gingerbread lakes [flash fiction]

Behind my childhood home, with the sweetly-scented bushes and cherry blossom trees, past the pond on the edge of the woods, there was a small cottage where an old man lived. Mum warned my brother and I early on not to go near him, or wander by the pond unsupervised. The neighborhood rumours was that he was crazy, unmedicated, dangerous. But we never listened. We were kids, we were adventurous! So a crazy old man’s cottage by the pond is exactly where we found ourselves exploring after school.

The very first time we arrived at his porch, I could tell he was wary of us. My guess was we weren’t the first kids to wander our way to his home; but I remember the way his demeanor changed when my little brother stretched out his hand and introduced himself all proper-like. The old man beamed–a big toothless grin, and shook his hand with vigor.

This became a ritual, our after school visits to the old man in his cottage. He would make us mugs of vanilla-scented tea as he rambled on, telling us tales of gingerbread lakes. We ate them up, crazy as they were–they ignited our young imaginations. When evening would roll around, and our parents neared the house, we would thank him for his time and hurry on home. We had timed it perfectly, so that when mum and dad walked in, we were settled in at the dinner table with studywork in hand. We never really fooled them, they could always tell we hadn’t been there long, but my brother would switch on the telly so that it appeared we had spent the afternoon in front of it. The ruse itself was a cover-up, and they were none the wiser.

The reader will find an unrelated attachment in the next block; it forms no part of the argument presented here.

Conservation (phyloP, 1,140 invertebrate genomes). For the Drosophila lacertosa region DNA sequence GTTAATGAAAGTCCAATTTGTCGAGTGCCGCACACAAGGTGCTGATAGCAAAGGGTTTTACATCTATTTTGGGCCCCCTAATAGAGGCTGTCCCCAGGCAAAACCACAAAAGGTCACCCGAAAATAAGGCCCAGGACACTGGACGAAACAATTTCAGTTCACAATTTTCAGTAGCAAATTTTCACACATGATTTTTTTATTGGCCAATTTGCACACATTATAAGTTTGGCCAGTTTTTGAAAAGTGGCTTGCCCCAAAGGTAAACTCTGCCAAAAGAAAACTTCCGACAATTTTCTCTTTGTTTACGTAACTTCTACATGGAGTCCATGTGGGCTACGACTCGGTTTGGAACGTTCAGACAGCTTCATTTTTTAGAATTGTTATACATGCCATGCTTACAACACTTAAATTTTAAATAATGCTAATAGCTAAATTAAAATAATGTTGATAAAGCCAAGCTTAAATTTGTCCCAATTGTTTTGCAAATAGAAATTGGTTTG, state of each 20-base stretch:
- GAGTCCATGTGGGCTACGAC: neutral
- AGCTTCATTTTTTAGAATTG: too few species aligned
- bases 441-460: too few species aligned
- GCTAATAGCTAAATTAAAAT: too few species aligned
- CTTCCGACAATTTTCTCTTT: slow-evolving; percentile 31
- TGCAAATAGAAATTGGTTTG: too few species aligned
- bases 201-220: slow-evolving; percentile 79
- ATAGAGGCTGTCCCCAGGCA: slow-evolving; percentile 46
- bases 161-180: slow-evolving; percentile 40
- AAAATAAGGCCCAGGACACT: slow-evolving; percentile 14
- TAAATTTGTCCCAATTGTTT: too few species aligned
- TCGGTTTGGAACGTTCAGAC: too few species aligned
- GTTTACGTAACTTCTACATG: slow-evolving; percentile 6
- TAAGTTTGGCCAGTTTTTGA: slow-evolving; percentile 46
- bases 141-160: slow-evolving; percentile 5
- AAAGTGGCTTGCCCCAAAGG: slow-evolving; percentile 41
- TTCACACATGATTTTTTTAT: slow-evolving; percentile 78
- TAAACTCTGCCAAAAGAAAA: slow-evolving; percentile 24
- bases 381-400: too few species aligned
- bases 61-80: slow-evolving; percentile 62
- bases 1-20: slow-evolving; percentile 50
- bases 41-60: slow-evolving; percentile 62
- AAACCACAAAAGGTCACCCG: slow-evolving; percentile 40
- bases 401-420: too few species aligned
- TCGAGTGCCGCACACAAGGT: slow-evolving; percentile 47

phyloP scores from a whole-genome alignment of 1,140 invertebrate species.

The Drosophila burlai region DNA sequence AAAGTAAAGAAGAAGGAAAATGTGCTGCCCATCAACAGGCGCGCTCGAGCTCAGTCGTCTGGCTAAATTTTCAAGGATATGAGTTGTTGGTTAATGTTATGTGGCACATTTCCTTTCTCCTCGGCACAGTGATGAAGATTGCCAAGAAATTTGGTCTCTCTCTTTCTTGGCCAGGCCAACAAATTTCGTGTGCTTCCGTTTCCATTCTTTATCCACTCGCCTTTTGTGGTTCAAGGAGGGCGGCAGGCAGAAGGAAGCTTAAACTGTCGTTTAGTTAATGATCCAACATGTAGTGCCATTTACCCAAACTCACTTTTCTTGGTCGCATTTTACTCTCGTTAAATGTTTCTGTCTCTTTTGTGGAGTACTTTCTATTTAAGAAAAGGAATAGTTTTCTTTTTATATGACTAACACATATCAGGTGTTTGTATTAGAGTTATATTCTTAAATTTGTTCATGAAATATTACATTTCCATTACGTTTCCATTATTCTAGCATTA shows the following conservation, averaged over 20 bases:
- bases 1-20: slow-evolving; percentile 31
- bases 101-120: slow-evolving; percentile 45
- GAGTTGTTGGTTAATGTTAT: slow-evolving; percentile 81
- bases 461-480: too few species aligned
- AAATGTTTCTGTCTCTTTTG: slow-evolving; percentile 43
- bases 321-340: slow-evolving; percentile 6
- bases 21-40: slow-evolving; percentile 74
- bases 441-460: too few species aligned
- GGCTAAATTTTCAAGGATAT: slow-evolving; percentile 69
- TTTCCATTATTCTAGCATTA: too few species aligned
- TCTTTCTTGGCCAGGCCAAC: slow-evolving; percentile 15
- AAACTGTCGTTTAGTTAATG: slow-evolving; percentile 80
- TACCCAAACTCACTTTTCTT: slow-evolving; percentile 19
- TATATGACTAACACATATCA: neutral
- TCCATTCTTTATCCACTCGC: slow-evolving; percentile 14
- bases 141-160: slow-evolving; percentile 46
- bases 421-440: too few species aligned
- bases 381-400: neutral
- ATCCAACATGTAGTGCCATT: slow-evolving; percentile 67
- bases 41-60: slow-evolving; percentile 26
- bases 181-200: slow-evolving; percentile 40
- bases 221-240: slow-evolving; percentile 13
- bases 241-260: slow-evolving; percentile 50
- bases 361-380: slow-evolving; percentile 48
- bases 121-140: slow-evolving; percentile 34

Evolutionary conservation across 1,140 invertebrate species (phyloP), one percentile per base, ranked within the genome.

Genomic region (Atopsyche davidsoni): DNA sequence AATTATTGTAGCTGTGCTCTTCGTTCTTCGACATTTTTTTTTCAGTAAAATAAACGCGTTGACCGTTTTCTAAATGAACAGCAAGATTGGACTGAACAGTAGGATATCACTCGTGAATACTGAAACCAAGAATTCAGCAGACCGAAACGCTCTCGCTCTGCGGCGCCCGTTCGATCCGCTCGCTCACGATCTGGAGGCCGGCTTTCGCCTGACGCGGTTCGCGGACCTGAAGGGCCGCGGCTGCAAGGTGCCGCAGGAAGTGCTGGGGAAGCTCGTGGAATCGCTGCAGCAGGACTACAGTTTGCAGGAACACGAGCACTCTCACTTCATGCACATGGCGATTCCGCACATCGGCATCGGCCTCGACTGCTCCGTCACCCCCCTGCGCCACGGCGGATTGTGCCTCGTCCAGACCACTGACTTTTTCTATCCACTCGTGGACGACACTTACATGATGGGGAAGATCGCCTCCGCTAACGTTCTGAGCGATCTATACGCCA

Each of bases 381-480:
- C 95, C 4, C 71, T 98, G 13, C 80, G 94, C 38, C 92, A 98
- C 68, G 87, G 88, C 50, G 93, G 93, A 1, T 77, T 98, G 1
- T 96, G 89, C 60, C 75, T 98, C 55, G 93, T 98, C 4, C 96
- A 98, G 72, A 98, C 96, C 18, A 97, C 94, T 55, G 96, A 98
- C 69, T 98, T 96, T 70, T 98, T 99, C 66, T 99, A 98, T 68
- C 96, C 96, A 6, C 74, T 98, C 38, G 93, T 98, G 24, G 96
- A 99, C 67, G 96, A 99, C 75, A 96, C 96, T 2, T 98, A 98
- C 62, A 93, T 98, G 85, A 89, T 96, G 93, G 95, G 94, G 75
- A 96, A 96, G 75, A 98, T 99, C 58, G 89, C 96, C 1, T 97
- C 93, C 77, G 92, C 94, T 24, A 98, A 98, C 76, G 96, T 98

Every now and then, when we’d arrive for our daily visit with the old man, he would be so excited, hardly able to contain himself. On those days, instead of storytelling he would hand us each a wooden fishing rod and shamble out towards the pond singing out to the water. We never could tell whether his song was another language or simply nonsensical; but his raspy voice was like magic, charming the fish right up to our toes. Sometimes my brother would forgo his rod entirely and just stick his hands in the water, gently stroking the bolder of species. I can still remember the way the old man’s eyes would twinkle when he laughed, often at nothing in particular, like he was simply tickled by the existence of the universe itself.

We were with him the day he died. That day, it was us telling him tales. He had laughed himself silly at one of my brother’s jokes, so we hadn’t thought anything of him grasping at his breast. After he collapsed, my brother ran to the house to call 9-1-1 while I knelt beside him on the floor, holding his hand. Despite his pain, he died with that same toothless smile on his face, and a twinkle in his eyes.

Years later, my brother and I still visit his cottage when visiting our parents’ for holidays; reciting those cherished tales word-for-word, precisely as I’d preserved them in a notebook disguised as studywork.

We made sure that his stories lived on, passing them onto our own children. We kept them true to how he told them, nonsensical and brilliant, though we made sure to always include a crazy old man and his gingerbread lakes.




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